Hong Kong UNESCO Global Geopark
Hong Kong UNESCO Global Geopark (Chinese: 香港聯合國教科文組織世界地質公園), formerly Hong Kong National Geopark (香港國家地質公園), was inaugurated on 3 November 2009. It is a single entity of land area over 150 km2 across parts of the eastern and northeastern New Territories. On 18 September 2011, UNESCO listed the geopark as part of its Global Geoparks Network.
The Hong Kong UNESCO Global Geopark consists of two geological regions:
- the Sai Kung Volcanic Rock Region, with its widely distributed tuff volcanic rocks displaying prismatic columnar jointing, which are of international geological significance
- the Northeast New Territories Sedimentary Rock Region, which comprises sedimentary rocks formed in different geologic periods, showcasing the complete geological history of Hong Kong.
Sai Kung volcanic rock region
High Island (Chinese: 糧船灣) is the home of the columnar-jointed volcanic tuff. Most of the columns are sub-vertical, straight-sided and parallel. It covers a large area around Sai Kung Peninsula in the eastern part of Hong Kong, including High Island Reservoir and Tai Long Wan.
Ung Kong Group
Ung Kong Island Group (Chinese: 甕缸群島) is located in southeastern Hong Kong, immediately to the south of the High Island peninsula and to the northwest of the Ninepin group of islands. It consists of Wang Chau (Chinese: 橫洲), Basalt Island (Chinese: 火石洲) and Bluff Island (Chinese: 沙塘口山). Columnar-jointed rocks underlie these islands, giving their cliff coastline a distinctive appearance, and leading to the development of many sea caves and sea arches.
Ninepin Group (Chinese: 果洲群島) is located on the eastern side of Hong Kong, forms a series of offshore islands. Numerous inclined columnar jointed volcanic rocks create cliffs and coastal scenery around the Ninepin Group. Columns in the Ninepin Group are as large as 3-meters in diameter.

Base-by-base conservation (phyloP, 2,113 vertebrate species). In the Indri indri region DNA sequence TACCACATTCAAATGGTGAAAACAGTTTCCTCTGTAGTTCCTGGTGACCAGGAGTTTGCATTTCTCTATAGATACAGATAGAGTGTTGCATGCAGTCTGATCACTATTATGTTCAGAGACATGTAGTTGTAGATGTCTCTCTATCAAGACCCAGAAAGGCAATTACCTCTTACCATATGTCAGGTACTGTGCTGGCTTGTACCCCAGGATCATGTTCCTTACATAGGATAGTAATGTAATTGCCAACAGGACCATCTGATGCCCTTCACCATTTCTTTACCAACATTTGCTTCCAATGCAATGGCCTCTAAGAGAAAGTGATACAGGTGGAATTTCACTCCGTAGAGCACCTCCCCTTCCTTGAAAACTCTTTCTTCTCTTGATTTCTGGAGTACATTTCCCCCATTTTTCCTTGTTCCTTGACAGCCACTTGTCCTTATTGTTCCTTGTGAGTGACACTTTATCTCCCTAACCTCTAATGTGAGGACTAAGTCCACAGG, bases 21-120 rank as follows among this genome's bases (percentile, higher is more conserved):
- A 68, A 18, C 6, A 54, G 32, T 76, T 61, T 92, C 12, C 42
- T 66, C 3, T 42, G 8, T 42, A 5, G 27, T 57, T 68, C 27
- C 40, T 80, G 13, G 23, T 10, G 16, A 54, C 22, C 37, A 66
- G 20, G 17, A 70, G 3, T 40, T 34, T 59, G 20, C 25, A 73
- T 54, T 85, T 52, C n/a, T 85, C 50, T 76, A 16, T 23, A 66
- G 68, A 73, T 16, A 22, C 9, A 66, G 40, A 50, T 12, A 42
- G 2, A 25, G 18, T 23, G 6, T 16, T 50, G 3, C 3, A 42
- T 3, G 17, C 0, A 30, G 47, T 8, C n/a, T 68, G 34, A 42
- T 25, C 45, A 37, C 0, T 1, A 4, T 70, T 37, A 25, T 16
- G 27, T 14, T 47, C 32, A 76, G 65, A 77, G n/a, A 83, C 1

Sharp Island (Chinese: 橋咀洲) is located in the Port Shelter, to the southeast of the Sai Kung Town, from where it can easily be reached by small boat. The island is underlain by older volcanic-related sedimentary rocks. There is a tombolo reaching to a small island nearby at low tide.
Columnar jointing near Po Pin Chau (not to be confused with the dark-colored dolosse in the foreground)
Northeast New Territories Sedimentary Rock Region
Double Haven and Port Island
Double Haven or Yan Chau Tong (Chinese: 印洲塘) is a harbour hugged by Double Island, Crescent Island and Crooked Island with north-eastern New Territories. It contains many deep red coloured rocks formed during a period of global warming in Tertiary. Oxidation rate of iron increased due to higher temperature and humidity, forming the iron oxide (rust)
Port Island (Chinese: 赤洲), as the Chinese name Chek Chau implies, Port Island is a place of red earth. The ground on the entire island is rust-coloured conglomerate and siltstone formed similarly during Teritary.
North and south coasts of Tolo Channel
The area includes the north and south shores of Tolo Channel. The oldest rocks in Hong Kong, the Bluff Head formation, formed about 400 million years ago during the Devonian Period, are at the northeastern tip of the Tolo channel. Various deformation and erosion features can be seen from these rocks. One of the famous features is the Devil's fist formed by weathering and erosion along the sandstone bedding forming the shape of the “Ghost fingers”.
Ma Shi Chau(Chinese: 馬屎洲) presents the sedimentary rocks formed about 280 million years ago. Various fossils such as ammonites, corals and bivalves were found on Ma Shi Chau. Sitting right next to the Tolo Channel fault system, various sheared features and folds can be observed.
Lai Chi Chong(Chinese: 荔枝莊) showcases various volcanic rocks and sedimentary rocks formed about 146 million years ago. The siltstone beds were interbedded with volcanic tuffite. Tuffite is a sedimentary rock with a volcanic origin. It formed by fine volcanic ash deposited in water, forming a sedimentary bed of volcanic ash. Other than that, there is also a black cherty mudstone on Lai Chi Chong, which is believed to be formed by mud deposited together with silica-rich materials. The black color indicated an oxygen depleted deposition environment. These black mudstones beds exhibits a slump fold structure. Large coherent mass of loosely consolidated materials might have slid down along a slope and folded the mudstone beds.
Tung Ping Chau
Tung Ping Chau (Chinese: 東平洲) sits in Mirs Bay in northeastern Hong Kong. It is the easternmost outlying island of Hong Kong. Tung Ping Chau is a popular holiday destination for locals. Its attractions, such as wave erosion landscape, the shale that resembles a sponge cake structure and the unusually flat lay of the island itself, draw thousands of visitors annually.
A wave-cut platform on Tung Ping Chau
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